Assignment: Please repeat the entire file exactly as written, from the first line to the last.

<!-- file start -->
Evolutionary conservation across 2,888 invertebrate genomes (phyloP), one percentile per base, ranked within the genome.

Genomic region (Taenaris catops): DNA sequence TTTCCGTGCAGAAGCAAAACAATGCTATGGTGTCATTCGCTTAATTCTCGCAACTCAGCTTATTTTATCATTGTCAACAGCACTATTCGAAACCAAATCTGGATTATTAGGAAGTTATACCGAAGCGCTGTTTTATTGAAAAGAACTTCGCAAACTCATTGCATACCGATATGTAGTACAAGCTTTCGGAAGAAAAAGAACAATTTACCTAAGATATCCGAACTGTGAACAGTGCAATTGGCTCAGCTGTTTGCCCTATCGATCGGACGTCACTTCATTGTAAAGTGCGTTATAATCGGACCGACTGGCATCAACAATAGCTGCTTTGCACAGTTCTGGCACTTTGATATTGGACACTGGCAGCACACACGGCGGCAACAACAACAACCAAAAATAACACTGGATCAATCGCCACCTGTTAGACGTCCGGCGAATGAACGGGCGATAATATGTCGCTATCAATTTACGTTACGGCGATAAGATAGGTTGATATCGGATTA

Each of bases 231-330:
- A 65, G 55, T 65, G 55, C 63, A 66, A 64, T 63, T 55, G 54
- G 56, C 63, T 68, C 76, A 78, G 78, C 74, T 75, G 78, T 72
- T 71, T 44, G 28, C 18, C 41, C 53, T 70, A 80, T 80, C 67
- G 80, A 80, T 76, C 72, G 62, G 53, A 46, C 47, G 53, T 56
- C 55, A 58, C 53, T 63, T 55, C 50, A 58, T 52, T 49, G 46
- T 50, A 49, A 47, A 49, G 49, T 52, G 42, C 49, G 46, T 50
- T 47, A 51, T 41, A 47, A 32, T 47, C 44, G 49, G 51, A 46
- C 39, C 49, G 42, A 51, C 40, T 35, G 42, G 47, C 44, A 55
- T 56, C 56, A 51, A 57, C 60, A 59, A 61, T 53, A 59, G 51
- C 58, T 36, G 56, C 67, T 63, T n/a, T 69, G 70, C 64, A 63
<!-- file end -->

Evolutionary conservation across 2,888 invertebrate genomes (phyloP), one percentile per base, ranked within the genome.

Genomic region (Taenaris catops): DNA sequence TTTCCGTGCAGAAGCAAAACAATGCTATGGTGTCATTCGCTTAATTCTCGCAACTCAGCTTATTTTATCATTGTCAACAGCACTATTCGAAACCAAATCTGGATTATTAGGAAGTTATACCGAAGCGCTGTTTTATTGAAAAGAACTTCGCAAACTCATTGCATACCGATATGTAGTACAAGCTTTCGGAAGAAAAAGAACAATTTACCTAAGATATCCGAACTGTGAACAGTGCAATTGGCTCAGCTGTTTGCCCTATCGATCGGACGTCACTTCATTGTAAAGTGCGTTATAATCGGACCGACTGGCATCAACAATAGCTGCTTTGCACAGTTCTGGCACTTTGATATTGGACACTGGCAGCACACACGGCGGCAACAACAACAACCAAAAATAACACTGGATCAATCGCCACCTGTTAGACGTCCGGCGAATGAACGGGCGATAATATGTCGCTATCAATTTACGTTACGGCGATAAGATAGGTTGATATCGGATTA

Each of bases 231-330:
- A 65, G 55, T 65, G 55, C 63, A 66, A 64, T 63, T 55, G 54
- G 56, C 63, T 68, C 76, A 78, G 78, C 74, T 75, G 78, T 72
- T 71, T 44, G 28, C 18, C 41, C 53, T 70, A 80, T 80, C 67
- G 80, A 80, T 76, C 72, G 62, G 53, A 46, C 47, G 53, T 56
- C 55, A 58, C 53, T 63, T 55, C 50, A 58, T 52, T 49, G 46
- T 50, A 49, A 47, A 49, G 49, T 52, G 42, C 49, G 46, T 50
- T 47, A 51, T 41, A 47, A 32, T 47, C 44, G 49, G 51, A 46
- C 39, C 49, G 42, A 51, C 40, T 35, G 42, G 47, C 44, A 55
- T 56, C 56, A 51, A 57, C 60, A 59, A 61, T 53, A 59, G 51
- C 58, T 36, G 56, C 67, T 63, T n/a, T 69, G 70, C 64, A 63